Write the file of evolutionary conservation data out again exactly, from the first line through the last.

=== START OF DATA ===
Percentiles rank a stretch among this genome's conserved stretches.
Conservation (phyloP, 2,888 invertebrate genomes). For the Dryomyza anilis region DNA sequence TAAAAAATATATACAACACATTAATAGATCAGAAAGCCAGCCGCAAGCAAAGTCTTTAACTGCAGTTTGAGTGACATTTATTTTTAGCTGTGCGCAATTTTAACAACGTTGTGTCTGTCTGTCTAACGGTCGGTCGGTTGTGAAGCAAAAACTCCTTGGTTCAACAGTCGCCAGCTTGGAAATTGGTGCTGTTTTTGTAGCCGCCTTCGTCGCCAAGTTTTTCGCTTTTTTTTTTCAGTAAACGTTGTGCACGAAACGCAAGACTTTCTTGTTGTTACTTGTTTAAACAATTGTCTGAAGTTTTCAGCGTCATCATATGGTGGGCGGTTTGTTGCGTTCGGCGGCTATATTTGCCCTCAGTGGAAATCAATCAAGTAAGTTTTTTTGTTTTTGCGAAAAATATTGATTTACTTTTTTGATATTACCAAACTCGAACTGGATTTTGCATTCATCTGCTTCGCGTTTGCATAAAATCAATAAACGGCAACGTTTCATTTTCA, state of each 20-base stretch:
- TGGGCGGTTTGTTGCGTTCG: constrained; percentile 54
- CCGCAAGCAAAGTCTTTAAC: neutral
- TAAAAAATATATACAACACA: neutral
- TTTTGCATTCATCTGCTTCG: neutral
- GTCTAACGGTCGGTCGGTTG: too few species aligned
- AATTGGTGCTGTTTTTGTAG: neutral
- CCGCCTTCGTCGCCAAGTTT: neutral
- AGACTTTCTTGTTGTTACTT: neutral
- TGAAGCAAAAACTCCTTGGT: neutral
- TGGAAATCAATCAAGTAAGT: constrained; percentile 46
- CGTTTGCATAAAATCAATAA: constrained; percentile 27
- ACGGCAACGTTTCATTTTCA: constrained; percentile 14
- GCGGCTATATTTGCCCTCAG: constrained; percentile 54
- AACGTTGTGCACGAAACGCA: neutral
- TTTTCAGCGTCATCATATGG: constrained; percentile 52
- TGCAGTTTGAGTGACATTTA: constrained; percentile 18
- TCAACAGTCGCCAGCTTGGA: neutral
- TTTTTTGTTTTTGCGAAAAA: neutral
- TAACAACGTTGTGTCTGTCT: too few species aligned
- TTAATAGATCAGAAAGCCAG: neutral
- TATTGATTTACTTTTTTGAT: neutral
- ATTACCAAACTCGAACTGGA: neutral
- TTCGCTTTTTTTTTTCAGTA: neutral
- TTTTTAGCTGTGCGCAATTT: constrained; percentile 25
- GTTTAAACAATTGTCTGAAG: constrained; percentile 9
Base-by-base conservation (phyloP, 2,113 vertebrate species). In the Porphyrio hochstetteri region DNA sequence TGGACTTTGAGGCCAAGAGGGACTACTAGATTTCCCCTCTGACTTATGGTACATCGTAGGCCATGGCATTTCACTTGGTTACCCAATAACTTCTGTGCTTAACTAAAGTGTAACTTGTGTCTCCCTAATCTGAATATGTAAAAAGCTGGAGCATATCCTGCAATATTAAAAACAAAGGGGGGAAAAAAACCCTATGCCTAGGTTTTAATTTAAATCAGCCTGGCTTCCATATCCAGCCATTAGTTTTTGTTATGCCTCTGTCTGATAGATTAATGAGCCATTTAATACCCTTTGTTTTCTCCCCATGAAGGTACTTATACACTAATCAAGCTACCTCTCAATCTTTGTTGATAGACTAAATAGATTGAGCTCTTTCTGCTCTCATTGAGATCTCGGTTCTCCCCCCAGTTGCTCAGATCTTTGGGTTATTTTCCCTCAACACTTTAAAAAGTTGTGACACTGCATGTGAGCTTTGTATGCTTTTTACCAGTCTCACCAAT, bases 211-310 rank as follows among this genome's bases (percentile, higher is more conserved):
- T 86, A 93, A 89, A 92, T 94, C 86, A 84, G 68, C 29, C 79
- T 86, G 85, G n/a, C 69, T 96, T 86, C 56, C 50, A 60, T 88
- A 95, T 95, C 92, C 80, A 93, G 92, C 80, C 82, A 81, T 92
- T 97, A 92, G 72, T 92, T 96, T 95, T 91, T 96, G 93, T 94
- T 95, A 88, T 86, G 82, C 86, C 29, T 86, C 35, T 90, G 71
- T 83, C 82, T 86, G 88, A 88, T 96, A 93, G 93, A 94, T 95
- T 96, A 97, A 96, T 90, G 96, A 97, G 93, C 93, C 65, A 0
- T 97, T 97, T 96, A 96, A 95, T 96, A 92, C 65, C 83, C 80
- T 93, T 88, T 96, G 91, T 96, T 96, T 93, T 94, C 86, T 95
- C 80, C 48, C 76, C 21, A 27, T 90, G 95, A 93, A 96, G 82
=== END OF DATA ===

Percentiles rank a stretch among this genome's conserved stretches.
Conservation (phyloP, 2,888 invertebrate genomes). For the Dryomyza anilis region DNA sequence TAAAAAATATATACAACACATTAATAGATCAGAAAGCCAGCCGCAAGCAAAGTCTTTAACTGCAGTTTGAGTGACATTTATTTTTAGCTGTGCGCAATTTTAACAACGTTGTGTCTGTCTGTCTAACGGTCGGTCGGTTGTGAAGCAAAAACTCCTTGGTTCAACAGTCGCCAGCTTGGAAATTGGTGCTGTTTTTGTAGCCGCCTTCGTCGCCAAGTTTTTCGCTTTTTTTTTTCAGTAAACGTTGTGCACGAAACGCAAGACTTTCTTGTTGTTACTTGTTTAAACAATTGTCTGAAGTTTTCAGCGTCATCATATGGTGGGCGGTTTGTTGCGTTCGGCGGCTATATTTGCCCTCAGTGGAAATCAATCAAGTAAGTTTTTTTGTTTTTGCGAAAAATATTGATTTACTTTTTTGATATTACCAAACTCGAACTGGATTTTGCATTCATCTGCTTCGCGTTTGCATAAAATCAATAAACGGCAACGTTTCATTTTCA, state of each 20-base stretch:
- TGGGCGGTTTGTTGCGTTCG: constrained; percentile 54
- CCGCAAGCAAAGTCTTTAAC: neutral
- TAAAAAATATATACAACACA: neutral
- TTTTGCATTCATCTGCTTCG: neutral
- GTCTAACGGTCGGTCGGTTG: too few species aligned
- AATTGGTGCTGTTTTTGTAG: neutral
- CCGCCTTCGTCGCCAAGTTT: neutral
- AGACTTTCTTGTTGTTACTT: neutral
- TGAAGCAAAAACTCCTTGGT: neutral
- TGGAAATCAATCAAGTAAGT: constrained; percentile 46
- CGTTTGCATAAAATCAATAA: constrained; percentile 27
- ACGGCAACGTTTCATTTTCA: constrained; percentile 14
- GCGGCTATATTTGCCCTCAG: constrained; percentile 54
- AACGTTGTGCACGAAACGCA: neutral
- TTTTCAGCGTCATCATATGG: constrained; percentile 52
- TGCAGTTTGAGTGACATTTA: constrained; percentile 18
- TCAACAGTCGCCAGCTTGGA: neutral
- TTTTTTGTTTTTGCGAAAAA: neutral
- TAACAACGTTGTGTCTGTCT: too few species aligned
- TTAATAGATCAGAAAGCCAG: neutral
- TATTGATTTACTTTTTTGAT: neutral
- ATTACCAAACTCGAACTGGA: neutral
- TTCGCTTTTTTTTTTCAGTA: neutral
- TTTTTAGCTGTGCGCAATTT: constrained; percentile 25
- GTTTAAACAATTGTCTGAAG: constrained; percentile 9
Base-by-base conservation (phyloP, 2,113 vertebrate species). In the Porphyrio hochstetteri region DNA sequence TGGACTTTGAGGCCAAGAGGGACTACTAGATTTCCCCTCTGACTTATGGTACATCGTAGGCCATGGCATTTCACTTGGTTACCCAATAACTTCTGTGCTTAACTAAAGTGTAACTTGTGTCTCCCTAATCTGAATATGTAAAAAGCTGGAGCATATCCTGCAATATTAAAAACAAAGGGGGGAAAAAAACCCTATGCCTAGGTTTTAATTTAAATCAGCCTGGCTTCCATATCCAGCCATTAGTTTTTGTTATGCCTCTGTCTGATAGATTAATGAGCCATTTAATACCCTTTGTTTTCTCCCCATGAAGGTACTTATACACTAATCAAGCTACCTCTCAATCTTTGTTGATAGACTAAATAGATTGAGCTCTTTCTGCTCTCATTGAGATCTCGGTTCTCCCCCCAGTTGCTCAGATCTTTGGGTTATTTTCCCTCAACACTTTAAAAAGTTGTGACACTGCATGTGAGCTTTGTATGCTTTTTACCAGTCTCACCAAT, bases 211-310 rank as follows among this genome's bases (percentile, higher is more conserved):
- T 86, A 93, A 89, A 92, T 94, C 86, A 84, G 68, C 29, C 79
- T 86, G 85, G n/a, C 69, T 96, T 86, C 56, C 50, A 60, T 88
- A 95, T 95, C 92, C 80, A 93, G 92, C 80, C 82, A 81, T 92
- T 97, A 92, G 72, T 92, T 96, T 95, T 91, T 96, G 93, T 94
- T 95, A 88, T 86, G 82, C 86, C 29, T 86, C 35, T 90, G 71
- T 83, C 82, T 86, G 88, A 88, T 96, A 93, G 93, A 94, T 95
- T 96, A 97, A 96, T 90, G 96, A 97, G 93, C 93, C 65, A 0
- T 97, T 97, T 96, A 96, A 95, T 96, A 92, C 65, C 83, C 80
- T 93, T 88, T 96, G 91, T 96, T 96, T 93, T 94, C 86, T 95
- C 80, C 48, C 76, C 21, A 27, T 90, G 95, A 93, A 96, G 82